The Saudi-led coalition intervening in Yemen’s civil war says an oil tanker has been attacked by Houthi rebels.
A statement said the Saudi tanker was in international waters when it came under fire at around 1330 local time (1030 GMT) on April 3. It continued: “As a result of that attack, the tanker was subjected to a slight but ineffective hit and it resumed its naval course northwards, escorted by a coalition warship.” The incident happened west of Yemen’s Red Sea port of Hodeidah. The statement did not name the tanker neither did it give details of the nature of the attack. A European Union naval force that operates in the region said it understood that the tanker’s crew were safe and unharmed. The media department of the Houthi-run Yemeni military said only that its naval forces had “targeted a coalition battleship”.
Assessment and Analysis
Houthi forces, backed by Iran, control much of Yemen’s Red Sea coast and the civil war has frequently threatened to spill into the shipping lanes of the southern Red Sea. Houthi rebels warned as recently as January 2018 that they might target tanker traffic. Hodeidah, close to where the latest attack occurred, has been in Houthi hands throughout the four-year conflict and is a crucial entry point for fuel and food. The Saudis, however, have severely limited shipping traffic to the port.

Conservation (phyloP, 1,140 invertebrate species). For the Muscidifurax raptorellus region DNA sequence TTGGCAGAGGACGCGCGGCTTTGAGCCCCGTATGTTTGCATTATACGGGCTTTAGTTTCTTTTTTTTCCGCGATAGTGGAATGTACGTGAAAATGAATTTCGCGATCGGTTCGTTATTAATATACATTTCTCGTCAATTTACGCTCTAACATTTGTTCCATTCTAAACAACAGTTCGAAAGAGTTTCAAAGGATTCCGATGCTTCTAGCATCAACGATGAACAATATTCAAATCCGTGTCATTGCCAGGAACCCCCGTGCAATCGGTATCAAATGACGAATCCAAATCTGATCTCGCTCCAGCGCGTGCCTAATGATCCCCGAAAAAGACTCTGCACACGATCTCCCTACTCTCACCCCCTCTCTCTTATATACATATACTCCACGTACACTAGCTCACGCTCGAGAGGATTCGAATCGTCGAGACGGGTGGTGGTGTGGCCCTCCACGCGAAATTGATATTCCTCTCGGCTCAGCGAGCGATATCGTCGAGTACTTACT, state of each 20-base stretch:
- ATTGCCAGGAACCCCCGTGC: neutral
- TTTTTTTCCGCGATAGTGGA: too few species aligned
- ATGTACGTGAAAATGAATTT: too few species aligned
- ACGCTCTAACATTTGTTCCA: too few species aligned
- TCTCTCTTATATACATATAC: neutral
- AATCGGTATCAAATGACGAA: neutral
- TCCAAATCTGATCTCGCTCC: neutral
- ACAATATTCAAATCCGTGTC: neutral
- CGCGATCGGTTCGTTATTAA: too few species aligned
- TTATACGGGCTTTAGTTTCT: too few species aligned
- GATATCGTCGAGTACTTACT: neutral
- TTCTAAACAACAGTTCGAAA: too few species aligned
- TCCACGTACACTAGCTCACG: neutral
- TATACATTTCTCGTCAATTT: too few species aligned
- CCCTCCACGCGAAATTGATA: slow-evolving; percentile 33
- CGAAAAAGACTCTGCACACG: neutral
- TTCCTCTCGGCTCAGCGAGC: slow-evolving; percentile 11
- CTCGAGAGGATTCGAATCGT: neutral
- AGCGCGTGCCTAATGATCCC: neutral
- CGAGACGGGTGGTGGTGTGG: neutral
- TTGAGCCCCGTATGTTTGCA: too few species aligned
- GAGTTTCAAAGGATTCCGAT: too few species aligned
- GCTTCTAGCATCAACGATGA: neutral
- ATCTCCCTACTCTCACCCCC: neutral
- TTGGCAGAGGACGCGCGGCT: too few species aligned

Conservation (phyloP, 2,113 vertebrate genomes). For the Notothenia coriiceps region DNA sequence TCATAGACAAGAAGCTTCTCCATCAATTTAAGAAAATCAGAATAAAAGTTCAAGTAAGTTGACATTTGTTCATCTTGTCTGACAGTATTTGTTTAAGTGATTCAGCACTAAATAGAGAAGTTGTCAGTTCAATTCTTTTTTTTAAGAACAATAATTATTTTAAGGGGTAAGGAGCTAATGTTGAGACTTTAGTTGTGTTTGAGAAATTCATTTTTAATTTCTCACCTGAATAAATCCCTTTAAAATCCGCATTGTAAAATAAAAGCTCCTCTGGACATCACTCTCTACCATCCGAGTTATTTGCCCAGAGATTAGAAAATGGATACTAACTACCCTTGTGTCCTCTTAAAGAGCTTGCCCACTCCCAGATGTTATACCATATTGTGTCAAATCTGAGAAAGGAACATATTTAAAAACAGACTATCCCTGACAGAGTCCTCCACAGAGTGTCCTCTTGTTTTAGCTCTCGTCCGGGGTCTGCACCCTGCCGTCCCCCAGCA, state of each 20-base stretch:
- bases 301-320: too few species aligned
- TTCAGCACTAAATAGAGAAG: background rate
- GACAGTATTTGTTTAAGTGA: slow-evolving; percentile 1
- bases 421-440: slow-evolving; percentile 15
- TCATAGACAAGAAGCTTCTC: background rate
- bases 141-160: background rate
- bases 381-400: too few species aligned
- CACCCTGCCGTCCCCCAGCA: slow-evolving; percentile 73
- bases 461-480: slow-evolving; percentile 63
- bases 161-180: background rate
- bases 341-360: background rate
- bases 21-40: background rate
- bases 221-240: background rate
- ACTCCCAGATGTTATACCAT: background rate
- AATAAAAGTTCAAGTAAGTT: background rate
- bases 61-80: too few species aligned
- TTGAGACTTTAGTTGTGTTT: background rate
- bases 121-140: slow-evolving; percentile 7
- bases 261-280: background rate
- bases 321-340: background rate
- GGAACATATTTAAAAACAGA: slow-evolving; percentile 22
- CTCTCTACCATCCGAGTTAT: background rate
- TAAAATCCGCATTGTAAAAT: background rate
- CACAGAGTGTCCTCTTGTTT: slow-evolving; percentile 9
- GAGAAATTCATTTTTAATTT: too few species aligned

In the days immediately prior to the tanker attack there were signs that the Yemen conflict was escalating. Houthi forces launched missile strikes on Saudi Arabia and the Saudis were accused of killing civilians in air strikes on Hodeidah. All ships sailing through the High Risk Area (HRA) that includes parts of the Red Sea and Gulf of Aden, should register their plans with the Maritime Security Centre – Horn of Africa (MSC-HOA).
They should also use the Maritime Security Transit Corridor (MSTC) set up by US-led Combined Maritime Forces (CMF) in the Western Indian Ocean and Red Sea regions.